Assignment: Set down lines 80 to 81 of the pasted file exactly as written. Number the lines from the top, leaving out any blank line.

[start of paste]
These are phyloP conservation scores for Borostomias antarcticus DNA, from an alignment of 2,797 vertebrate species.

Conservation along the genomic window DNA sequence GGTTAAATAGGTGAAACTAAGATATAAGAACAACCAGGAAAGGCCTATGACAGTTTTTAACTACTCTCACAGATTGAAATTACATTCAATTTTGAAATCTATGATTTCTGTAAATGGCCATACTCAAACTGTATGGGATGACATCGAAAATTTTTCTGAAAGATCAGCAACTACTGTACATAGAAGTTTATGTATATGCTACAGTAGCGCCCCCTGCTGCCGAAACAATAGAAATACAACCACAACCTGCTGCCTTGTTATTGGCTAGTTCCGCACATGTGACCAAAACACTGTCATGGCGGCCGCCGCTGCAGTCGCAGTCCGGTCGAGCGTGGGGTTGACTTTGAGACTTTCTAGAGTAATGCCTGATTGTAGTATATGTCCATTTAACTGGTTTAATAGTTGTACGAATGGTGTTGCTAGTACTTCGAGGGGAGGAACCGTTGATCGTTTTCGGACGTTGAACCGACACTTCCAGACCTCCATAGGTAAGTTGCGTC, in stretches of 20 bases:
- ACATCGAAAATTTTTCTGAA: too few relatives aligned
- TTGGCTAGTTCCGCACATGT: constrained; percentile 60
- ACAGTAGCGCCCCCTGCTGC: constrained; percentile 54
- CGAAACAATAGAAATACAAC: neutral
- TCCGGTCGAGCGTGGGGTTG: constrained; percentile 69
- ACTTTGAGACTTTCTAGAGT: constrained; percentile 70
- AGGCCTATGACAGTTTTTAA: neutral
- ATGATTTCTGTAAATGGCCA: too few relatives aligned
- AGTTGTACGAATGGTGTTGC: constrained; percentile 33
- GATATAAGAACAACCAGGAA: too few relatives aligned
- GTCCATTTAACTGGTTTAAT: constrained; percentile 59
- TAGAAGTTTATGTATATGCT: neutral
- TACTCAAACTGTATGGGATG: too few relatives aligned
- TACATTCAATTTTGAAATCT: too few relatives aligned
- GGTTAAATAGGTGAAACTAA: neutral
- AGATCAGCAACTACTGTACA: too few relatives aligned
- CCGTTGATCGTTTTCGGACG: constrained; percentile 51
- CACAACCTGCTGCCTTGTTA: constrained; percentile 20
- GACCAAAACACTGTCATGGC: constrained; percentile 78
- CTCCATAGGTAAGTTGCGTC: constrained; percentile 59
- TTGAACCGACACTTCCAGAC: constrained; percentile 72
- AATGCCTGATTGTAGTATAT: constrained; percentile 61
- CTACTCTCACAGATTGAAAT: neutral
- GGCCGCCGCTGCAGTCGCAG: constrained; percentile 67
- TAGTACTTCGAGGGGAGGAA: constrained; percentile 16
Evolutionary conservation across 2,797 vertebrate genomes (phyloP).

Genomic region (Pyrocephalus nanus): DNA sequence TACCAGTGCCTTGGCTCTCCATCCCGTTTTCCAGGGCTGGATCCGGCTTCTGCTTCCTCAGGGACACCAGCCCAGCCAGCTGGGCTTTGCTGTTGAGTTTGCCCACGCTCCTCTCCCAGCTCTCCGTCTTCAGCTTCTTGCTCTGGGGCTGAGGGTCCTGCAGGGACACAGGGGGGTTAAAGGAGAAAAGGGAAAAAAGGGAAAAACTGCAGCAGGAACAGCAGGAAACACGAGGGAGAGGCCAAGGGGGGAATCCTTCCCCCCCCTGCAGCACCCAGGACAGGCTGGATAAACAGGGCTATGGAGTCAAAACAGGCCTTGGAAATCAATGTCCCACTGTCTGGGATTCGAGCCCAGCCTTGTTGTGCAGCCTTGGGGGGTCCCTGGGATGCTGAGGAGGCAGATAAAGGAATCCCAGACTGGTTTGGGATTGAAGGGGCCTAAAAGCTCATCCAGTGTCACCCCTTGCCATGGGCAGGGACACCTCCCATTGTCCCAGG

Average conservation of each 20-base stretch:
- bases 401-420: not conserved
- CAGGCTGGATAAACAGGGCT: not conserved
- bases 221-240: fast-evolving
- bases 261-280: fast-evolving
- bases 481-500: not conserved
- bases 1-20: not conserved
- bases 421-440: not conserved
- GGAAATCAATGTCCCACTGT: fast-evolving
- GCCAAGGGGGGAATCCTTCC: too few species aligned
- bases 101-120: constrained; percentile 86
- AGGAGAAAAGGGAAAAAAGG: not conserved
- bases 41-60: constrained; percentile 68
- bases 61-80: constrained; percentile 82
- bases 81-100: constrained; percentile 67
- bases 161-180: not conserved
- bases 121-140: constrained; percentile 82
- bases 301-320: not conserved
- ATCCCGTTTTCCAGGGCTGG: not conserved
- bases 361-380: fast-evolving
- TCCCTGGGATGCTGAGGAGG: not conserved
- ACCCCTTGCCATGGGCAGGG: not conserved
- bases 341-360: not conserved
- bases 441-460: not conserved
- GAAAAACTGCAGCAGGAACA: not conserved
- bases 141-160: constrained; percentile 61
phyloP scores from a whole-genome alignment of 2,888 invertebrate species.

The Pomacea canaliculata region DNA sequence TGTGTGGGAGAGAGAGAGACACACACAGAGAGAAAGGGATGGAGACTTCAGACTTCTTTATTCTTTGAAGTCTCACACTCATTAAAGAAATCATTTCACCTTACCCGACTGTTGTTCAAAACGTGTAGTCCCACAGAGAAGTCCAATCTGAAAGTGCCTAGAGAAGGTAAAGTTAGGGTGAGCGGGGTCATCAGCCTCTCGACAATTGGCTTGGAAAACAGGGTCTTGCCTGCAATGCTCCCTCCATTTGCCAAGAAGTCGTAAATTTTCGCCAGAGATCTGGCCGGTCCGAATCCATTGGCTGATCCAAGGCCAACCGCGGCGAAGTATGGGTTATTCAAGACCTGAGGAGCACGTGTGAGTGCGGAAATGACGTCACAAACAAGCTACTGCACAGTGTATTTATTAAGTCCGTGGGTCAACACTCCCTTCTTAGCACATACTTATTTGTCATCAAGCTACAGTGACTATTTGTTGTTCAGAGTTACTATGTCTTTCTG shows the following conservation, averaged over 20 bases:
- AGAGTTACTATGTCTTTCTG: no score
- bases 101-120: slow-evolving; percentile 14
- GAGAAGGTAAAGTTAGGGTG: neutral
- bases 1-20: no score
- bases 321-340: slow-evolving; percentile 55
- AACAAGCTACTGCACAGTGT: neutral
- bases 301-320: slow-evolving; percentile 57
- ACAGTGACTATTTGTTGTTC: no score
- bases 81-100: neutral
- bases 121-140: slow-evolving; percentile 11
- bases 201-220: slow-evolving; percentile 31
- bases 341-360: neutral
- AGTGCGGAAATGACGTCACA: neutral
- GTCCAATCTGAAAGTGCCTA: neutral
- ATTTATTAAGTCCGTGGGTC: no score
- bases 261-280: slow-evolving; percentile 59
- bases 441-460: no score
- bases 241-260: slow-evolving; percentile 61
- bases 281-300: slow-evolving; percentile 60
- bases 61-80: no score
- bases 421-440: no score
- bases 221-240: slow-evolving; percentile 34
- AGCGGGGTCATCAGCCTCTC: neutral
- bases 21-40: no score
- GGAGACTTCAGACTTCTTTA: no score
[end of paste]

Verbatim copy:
- AGCGGGGTCATCAGCCTCTC: neutral
- bases 21-40: no score